"Hunger For Violence" is another interesting one, with some ominous, almost spooky guitar parts beginning the track before delving into a more standard thrash sound. That's not to say it's bad by any means, though, as Vektor still brings a level of intensity to the track that's extremely impressive. I can't help but admire the precision of the playing as well: to play as fast as they do as precisely as they do must be no small feat. Additionally, there's a slightly slower section in the middle with down-pitched vocals approximating a more classic death metal sound. A lightning fast instrumental section follows and should leave every fan of shredding satisfied. However, there's a lot for your standard prog metal fan to enjoy as well, with extreme technicality and more motif changes then you can shake a stick at.

"Deoxyribonucleic Acid" kicks off with one of my favorite riffs on the album. With a sinister, minor key sound and dark sci-fi lyrics to match, "DNA" is a particularly menacing song that still doesn't fall into the trap of relying on sheer aggression to succeed. There's a ton of musical sophistication here as well, with themes blending and flowing together without ever letting the song's intensity subside. If "Forests of Legend" was the band moving outside of the thrash genre, "DNA" is them sitting firmly in it and showing they can still kick some serious tail.

"Asteroid" falls much into the same vein as the title track, with riffs that are meticulous in their pounding intensity and a seemingly never-ending onslaught of guttural shrieks, wails and growls courtesy of the vocalist. While that may sound decidedly unpleasant to some, in my opinion the sheer gusto with which this group approaches their music makes it enjoyable. Of course, as with all the music on this album, the performance chops and compositional skill are on full display here as well, with nary a boring or slow moment throughout the song's nearly 7 minute duration.

Two long tracks close out the album, with "Dark Nebula" being the first. Starting off with a brief electronic drone before introducing a shredding guitar part over some low, rumbling chords, the song wastes no time in introducing vocals and a variety of guitar fills. "Dark Nebula" shows an excellent sense of pacing as well, with a slightly slower tempo resulting in a much less frenetic feel than some of the other tracks. As this is another 10 minute song, that ends up playing a huge role in the listenability of the song, as it helps "Dark Nebula" come off as measured and deliberate rather than merely hyper and overambitious. There's an excellent instrumental section in the middle of the track as well, with wavering electronics and minor key guitars creating an atmosphere that's highly reminiscent (as goofy as the comparison is) of the old Metroid games. The end of the track brings vocals back and drops the tempo slowly, letting the song slowly fold in on itself until it finally ends with a single distorted guitar drone.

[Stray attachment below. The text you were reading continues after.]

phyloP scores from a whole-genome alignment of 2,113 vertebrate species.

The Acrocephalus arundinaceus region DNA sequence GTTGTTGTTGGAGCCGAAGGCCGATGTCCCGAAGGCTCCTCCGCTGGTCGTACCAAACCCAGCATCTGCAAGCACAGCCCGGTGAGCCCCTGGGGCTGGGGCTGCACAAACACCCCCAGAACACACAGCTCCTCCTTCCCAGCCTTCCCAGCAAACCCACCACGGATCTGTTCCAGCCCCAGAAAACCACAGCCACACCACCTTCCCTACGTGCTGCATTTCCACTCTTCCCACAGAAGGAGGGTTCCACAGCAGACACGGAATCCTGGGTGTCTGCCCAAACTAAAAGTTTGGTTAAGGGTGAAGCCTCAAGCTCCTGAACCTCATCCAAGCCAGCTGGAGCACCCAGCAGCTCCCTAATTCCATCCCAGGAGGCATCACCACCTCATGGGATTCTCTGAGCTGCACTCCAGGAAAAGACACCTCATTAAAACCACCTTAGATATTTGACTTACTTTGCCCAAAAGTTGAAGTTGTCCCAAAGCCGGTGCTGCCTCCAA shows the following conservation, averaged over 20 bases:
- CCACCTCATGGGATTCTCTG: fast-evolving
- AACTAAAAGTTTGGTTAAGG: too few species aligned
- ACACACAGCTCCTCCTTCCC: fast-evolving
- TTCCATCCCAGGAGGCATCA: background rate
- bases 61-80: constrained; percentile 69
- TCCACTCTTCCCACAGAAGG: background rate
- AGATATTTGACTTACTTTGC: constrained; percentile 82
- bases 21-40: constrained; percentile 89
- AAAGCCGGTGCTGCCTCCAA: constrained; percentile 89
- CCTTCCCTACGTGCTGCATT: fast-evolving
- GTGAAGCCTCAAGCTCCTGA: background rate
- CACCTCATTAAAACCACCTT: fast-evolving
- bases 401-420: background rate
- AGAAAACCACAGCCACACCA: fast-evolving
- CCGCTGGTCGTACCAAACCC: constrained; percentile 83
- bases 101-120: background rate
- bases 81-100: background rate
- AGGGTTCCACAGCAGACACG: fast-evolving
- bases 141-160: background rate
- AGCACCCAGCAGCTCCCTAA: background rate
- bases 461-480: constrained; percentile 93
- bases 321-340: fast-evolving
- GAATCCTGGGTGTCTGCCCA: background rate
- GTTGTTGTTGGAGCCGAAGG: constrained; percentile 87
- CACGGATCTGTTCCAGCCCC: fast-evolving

"Accelerating Universe" wastes no time before launching into a slightly downtempo riff that is developed upon for a little while before morphing into a full-speed, galloping guitar part. It's over this that vocals come in, with the singer attaining new heights in his screams and the band playing as quickly and furiously as they have anywhere on the album. However, the band shakes things up considerably by including a heavily electronic, almost ambient section in the middle of the track. It's quite impressively done and it gives the track an incredible amount of depth, especially when it transitions into a melodic, mostly acoustic section which itself slowly develops back into a heavy riffing section that closes out the song and album. The compositional sophistication on display is astounding, and presents final proof (as if it was needed at this point) that Vektor is far from simply another thrash band.

Overall, then, this is a very good album, especially for those who are looking for a bit more ferocity in their progressive metal. Those looking for delicate melodies or extensive genre- hopping won't find what they're looking for here, but for those who love the extreme Vektor should provide a great listen. Though the album runs a bit overlong in my opinion, it's a stellar release and an excellent addition to the collection of any extreme progressive metal fan.


Review by Warthur
3 stars As with the subsequent Outer Isolation, Vektor's Black Future finds the band spicing up their technical thrash metal with influences from black metal here and there. In fact, as the more monochromatic and uninviting cover art suggests, the black metal influence on their music is a little bit more prominent this time around, showing up more not only in the guitar solos but also in some of David Disanto's lead vocals, which tend towards bestial shrieks a little more than on Outer Isolation to my reckoning. Still, what the later album lacks in ferocity it makes up for with polish, which in the case of this particular fusion means it pips Black Future to the post. Jump on this if you really, really love Outer Isolation.